BP Plans Large-scale Green Hydrogen Plant at Teesside

30.11.2021 - British energy giant BP has decided to build a large-scale plant to produce green hydrogen from renewable feedstocks, wind, water and solar energy at its Teesside complex in northeast England. The plans are in line with the London-based group’s drive to move away from fossil fuels, in company with other global petrochemical powerhouses.

The multi-phase stage HyGreen Teesside project aims to produce 60 MWe (megawatt electrical input) green hydrogen at its planned start-up in 2025. By 2030, BP believes it could make 500 Mwe of hydrogen.

Together with the group’s clean, or “blue” hydrogen plant, for which plans were unveiled last March, BP said its Teesside site has the potential to deliver 30% of the country’s ‎‎2030 hydrogen output target by 2030. The blue hydrogen unit would use natural gas as a feedstock. The UK government has said it is targeting 5 GW (gigawatts) of low-carbon hydrogen production by 2030 to replace natural gas in powering around three million homes, as well as industry and transport.

For the blue hydrogen plant, BP said earlier it had already signed Memoranda of Understanding with customers for the output, including with Huntsman spinoff Venator. Investment decisions for both facilities have not yet been definitively made.

The British group said it expects HyGreen Teesside to fuel the development of the northeast England industrial complex into the UK’s first major hydrogen ‎transport hub, leading the way for large-scale decarbonization of heavy transport, airports, ports and ‎rail across the country. “Low carbon ‎hydrogen will be essential in decarbonizing hard-to-abate industrial sectors including heavy transport," said Louise Jacobsen Plutt, senior vice president for hydrogen and CCUS.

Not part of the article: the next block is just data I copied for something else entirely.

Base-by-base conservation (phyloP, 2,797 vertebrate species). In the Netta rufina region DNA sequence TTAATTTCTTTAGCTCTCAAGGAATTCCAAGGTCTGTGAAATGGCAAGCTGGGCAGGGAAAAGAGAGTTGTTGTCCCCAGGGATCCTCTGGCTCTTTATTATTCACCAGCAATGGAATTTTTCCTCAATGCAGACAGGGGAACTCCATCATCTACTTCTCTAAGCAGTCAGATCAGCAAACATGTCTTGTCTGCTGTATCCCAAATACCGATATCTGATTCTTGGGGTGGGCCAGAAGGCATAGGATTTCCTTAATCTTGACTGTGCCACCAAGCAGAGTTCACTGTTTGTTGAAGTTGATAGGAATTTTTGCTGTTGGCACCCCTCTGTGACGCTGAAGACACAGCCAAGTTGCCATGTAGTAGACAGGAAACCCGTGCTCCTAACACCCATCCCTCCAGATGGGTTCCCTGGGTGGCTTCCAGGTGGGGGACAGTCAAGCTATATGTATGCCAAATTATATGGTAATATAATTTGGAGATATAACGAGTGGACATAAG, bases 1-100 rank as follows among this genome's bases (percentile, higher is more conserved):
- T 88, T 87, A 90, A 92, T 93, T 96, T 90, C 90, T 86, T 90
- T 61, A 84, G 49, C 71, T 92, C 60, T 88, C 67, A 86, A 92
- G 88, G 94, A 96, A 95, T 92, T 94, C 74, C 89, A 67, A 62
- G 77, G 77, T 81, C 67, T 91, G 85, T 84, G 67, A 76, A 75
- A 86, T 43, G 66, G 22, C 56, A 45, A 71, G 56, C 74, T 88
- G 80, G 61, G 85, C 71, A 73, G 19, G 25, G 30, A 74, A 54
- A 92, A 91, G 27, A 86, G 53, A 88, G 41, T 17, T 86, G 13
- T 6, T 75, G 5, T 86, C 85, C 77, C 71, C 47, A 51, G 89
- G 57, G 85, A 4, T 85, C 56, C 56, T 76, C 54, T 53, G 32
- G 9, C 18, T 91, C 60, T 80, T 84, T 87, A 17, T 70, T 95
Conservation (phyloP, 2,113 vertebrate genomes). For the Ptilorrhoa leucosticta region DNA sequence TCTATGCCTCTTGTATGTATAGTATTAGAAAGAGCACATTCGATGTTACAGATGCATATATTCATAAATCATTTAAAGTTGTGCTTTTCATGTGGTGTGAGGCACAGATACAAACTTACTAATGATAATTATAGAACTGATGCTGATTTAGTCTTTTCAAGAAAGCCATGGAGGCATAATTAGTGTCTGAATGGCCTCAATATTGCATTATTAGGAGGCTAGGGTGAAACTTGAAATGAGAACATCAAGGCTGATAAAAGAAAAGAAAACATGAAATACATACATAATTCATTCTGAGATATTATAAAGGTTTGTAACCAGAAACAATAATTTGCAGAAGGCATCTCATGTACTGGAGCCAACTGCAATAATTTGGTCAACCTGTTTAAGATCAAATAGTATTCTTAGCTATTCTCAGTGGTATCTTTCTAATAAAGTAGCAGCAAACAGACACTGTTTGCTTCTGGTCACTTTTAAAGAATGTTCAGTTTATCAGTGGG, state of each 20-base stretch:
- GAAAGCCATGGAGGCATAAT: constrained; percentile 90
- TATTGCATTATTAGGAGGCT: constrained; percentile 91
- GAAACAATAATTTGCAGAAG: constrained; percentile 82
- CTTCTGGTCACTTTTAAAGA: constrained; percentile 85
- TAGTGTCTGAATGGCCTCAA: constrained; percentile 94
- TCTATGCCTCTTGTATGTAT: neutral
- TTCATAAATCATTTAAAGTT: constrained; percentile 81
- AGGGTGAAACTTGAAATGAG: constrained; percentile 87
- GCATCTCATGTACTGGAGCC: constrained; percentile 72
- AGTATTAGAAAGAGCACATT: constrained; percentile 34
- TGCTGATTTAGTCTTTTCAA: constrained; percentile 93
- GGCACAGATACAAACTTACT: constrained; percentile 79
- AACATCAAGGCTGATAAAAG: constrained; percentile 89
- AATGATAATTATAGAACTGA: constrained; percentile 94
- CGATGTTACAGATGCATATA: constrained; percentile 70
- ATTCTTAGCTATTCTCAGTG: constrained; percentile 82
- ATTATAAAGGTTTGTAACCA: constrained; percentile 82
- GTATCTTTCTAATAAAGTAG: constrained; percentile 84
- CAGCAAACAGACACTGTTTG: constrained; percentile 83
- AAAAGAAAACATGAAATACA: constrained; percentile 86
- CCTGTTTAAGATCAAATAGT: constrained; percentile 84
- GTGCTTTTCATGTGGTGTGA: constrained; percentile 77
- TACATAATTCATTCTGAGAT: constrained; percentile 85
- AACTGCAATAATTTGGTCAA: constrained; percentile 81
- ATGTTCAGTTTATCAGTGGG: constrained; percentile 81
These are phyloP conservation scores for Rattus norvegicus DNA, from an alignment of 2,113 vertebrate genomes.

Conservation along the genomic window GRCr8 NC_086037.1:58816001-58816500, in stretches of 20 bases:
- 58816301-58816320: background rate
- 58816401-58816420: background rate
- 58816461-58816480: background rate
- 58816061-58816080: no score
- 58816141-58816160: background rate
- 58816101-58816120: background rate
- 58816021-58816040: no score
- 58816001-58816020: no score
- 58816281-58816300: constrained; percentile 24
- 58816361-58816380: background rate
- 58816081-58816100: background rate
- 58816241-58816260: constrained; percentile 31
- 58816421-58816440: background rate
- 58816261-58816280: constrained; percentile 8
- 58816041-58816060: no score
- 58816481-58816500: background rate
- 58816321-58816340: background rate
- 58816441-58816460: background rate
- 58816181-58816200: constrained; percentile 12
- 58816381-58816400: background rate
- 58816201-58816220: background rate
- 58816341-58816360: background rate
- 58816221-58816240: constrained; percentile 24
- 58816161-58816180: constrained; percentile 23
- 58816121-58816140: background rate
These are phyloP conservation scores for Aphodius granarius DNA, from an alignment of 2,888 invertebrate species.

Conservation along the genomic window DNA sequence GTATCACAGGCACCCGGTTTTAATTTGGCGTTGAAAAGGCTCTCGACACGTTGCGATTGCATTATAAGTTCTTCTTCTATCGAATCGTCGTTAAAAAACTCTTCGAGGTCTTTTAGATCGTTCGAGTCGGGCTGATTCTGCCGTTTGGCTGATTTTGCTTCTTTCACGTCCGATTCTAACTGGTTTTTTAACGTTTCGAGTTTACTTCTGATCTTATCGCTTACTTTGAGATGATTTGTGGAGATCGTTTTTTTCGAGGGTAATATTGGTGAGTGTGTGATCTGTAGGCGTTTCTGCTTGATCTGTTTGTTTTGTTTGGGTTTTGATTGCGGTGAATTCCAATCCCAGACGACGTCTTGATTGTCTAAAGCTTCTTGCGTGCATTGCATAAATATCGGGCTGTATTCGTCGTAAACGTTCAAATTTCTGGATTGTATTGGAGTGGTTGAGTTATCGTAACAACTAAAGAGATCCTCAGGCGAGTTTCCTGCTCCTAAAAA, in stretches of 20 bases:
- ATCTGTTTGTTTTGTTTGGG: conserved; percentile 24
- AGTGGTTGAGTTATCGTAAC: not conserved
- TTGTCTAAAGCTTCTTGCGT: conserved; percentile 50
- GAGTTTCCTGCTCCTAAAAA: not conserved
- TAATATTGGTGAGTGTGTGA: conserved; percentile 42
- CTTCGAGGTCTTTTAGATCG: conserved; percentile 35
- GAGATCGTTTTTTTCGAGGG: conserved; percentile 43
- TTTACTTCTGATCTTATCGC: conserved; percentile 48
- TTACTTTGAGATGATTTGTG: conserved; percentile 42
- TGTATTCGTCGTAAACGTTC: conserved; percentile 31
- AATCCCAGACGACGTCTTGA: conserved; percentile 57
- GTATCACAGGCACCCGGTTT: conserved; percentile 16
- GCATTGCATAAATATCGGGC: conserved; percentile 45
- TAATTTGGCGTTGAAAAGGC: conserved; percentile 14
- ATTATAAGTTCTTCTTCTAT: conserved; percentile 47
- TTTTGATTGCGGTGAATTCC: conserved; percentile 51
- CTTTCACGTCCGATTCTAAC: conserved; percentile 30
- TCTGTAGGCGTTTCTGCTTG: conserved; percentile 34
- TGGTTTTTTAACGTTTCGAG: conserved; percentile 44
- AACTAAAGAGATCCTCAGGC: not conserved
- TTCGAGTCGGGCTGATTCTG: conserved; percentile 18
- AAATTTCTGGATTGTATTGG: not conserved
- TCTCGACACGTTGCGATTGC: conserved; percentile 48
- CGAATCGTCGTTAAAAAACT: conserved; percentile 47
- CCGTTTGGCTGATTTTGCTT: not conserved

Industry heavyweights going all-out for hydrogen

At the climate summit COP26 held in Glasgow earlier this month, hydrogen producers announced an initiative called H2Zero aimed at accelerating the use and production of hydrogen as an essential part of the future net-zero energy drive toward reducing emission. The Hydrogen Council has estimated that in 2030 using hydrogen could potentially avoid the emission of approximately 800 million t/y of CO2.

Several industrial heavyweights have recently presented wide-sweeping plans for investing in hydrogen in Europe. One of the most heavily engaged in the field is Ineos. The olefins and polyolefins giant said in mid-October it planned to invest more than €2 billion in electrolysis projects to make zero-carbon, green hydrogen across Europe. First plants are to be built in Norway, Germany and Belgium within the next 10 years, with others in the UK and France to follow.

Last June, Denmark’s Haldor Topsoe set up a dedicated hydrogen arm with the goal of accelerating its electrolysis business. The company said it is “determined to take a leading position in the burgeoning green hydrogen space,” which the International Energy Agency forecasts could potentially fulfil 17% of global energy demand by 2050.

French industrial gases group Air Liquide, on raising its stake in H2V Normandy from 40% to 100%, described the acquisition as a “key milestone” in producing renewable hydrogen on a large scale to supply industry and mobility markets. By 2030, the company said it is committed to bringing its total electrolysis capacity to 3 GW.

German energy group Uniper meanwhile is carrying out a feasibility study on establishing a national hub for hydrogen in Wilhelmshaven on the North Sea coast that also would be connected to a planned hydrogen network. The investment would include an import terminal equipped with an ammonia splitter for producing green hydrogen.

Author: Dede Williams, Freelance Journalist